All experiments in psychology are not of this [cargo cult] type, however. For example there have been many experiments running rats through all kinds of mazes, and so on — with little clear result. But in 1937 a man named Young did a very interesting one. He had a long corridor with doors all along one side where the rats came in, and doors along the other side where the food was. He wanted to see if he could train rats to go to the third door down from wherever he started them off. No. The rats went immediately to the door where the food had been the time before.
The question was, how did the rats know, because the corridor was so beautifully built and so uniform, that this was the same door as before? Obviously there was something about the door that was different from the other doors. So he painted the doors very carefully, arranging the textures on the faces of the doors exactly the same. Still the rats could tell. Then he thought maybe they were smelling the food, so he used chemicals to change the smell after each run. Still the rats could tell. Then he realized the rats might be able to tell by seeing the lights and the arrangement in the laboratory like any commonsense person. So he covered the corridor, and still the rats could tell.
He finally found that they could tell by the way the floor sounded when they ran over it. And he could only fix that by putting his corridor in sand. So he covered one after another of all possible clues and finally was able to fool the rats so that they had to learn to go to the third door. If he relaxed any of his conditions, the rats could tell.
Now, from a scientific standpoint, that is an A-number-one experiment. That is the experiment that makes rat-running experiments sensible, because it uncovers the clues that the rat is really using — not what you think it's using. And that is the experiment that tells exactly what conditions you have to use in order to be careful and control everything in an experiment with rat-running.
I looked into the subsequent history of this research. The next experiment, and the one after that, never referred to Mr. Young. They never used any of his criteria of putting the corridor on sand, or of being very careful. They just went right on running rats in the same old way, and paid no attention to the great discoveries of Mr. Young, and his papers are not referred to, because he didn't discover anything about rats. In fact, he discovered all the things you have to do to discover something about rats. But not paying attention to experiments like that is a characteristic of cargo cult science.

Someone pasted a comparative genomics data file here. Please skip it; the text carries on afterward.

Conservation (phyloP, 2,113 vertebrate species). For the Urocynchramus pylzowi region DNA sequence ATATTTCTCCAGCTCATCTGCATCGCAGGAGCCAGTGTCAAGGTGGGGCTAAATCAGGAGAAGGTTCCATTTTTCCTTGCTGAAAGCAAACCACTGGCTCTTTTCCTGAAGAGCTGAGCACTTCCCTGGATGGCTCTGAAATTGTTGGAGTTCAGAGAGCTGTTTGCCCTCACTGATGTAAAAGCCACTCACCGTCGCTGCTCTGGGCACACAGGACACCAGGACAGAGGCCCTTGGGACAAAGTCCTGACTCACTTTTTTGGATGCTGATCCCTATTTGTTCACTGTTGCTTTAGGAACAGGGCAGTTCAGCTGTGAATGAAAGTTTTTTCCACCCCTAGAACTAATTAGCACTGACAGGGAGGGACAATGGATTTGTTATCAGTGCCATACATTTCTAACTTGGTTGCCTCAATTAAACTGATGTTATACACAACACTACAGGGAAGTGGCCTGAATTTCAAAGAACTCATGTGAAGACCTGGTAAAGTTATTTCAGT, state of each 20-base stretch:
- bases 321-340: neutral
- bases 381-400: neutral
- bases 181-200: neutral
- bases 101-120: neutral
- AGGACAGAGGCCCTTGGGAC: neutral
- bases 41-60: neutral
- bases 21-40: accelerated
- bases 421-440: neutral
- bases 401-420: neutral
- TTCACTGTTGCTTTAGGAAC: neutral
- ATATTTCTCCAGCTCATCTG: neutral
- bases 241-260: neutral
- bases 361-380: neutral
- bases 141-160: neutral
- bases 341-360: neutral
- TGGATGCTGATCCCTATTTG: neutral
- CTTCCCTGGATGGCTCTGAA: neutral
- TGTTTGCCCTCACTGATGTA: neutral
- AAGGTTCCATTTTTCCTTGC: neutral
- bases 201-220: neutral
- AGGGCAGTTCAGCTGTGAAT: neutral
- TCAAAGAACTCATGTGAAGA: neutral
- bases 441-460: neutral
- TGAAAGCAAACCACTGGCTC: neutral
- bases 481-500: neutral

- Richard Feynman, "Cargo Cult Science", adapted from a 1974 Caltech commencement address; also published in Surely You're Joking, Mr. Feynman!, p. 345
- I do feel strongly that this is nonsense! … So perhaps I could entertain future historians by saying I think all this superstring stuff is crazy and is in the wrong direction. … I don’t like it that they’re not calculating anything. … why are the masses of the various particles such as quarks what they are? All these numbers … have no explanations in these string theories – absolutely none! … I don’t like that they don’t check their ideas. I don’t like that for anything that disagrees with an experiment, they cook up an explanation—a fix-up to say, “Well, it might be true.” For example, the theory requires ten dimensions. Well, maybe there’s a way of wrapping up six of the dimensions. Yes, that’s all possible mathematically, but why not seven? When they write their equation, the equation should decide how many of these things get wrapped up, not the desire to agree with experiment. In other words, there’s no reason whatsoever in superstring theory that it isn’t eight out of the ten dimensions that get wrapped up and that the result is only two dimensions, which would be completely in disagreement with experience. So the fact that it might disagree with experience is very tenuous, it doesn’t produce anything.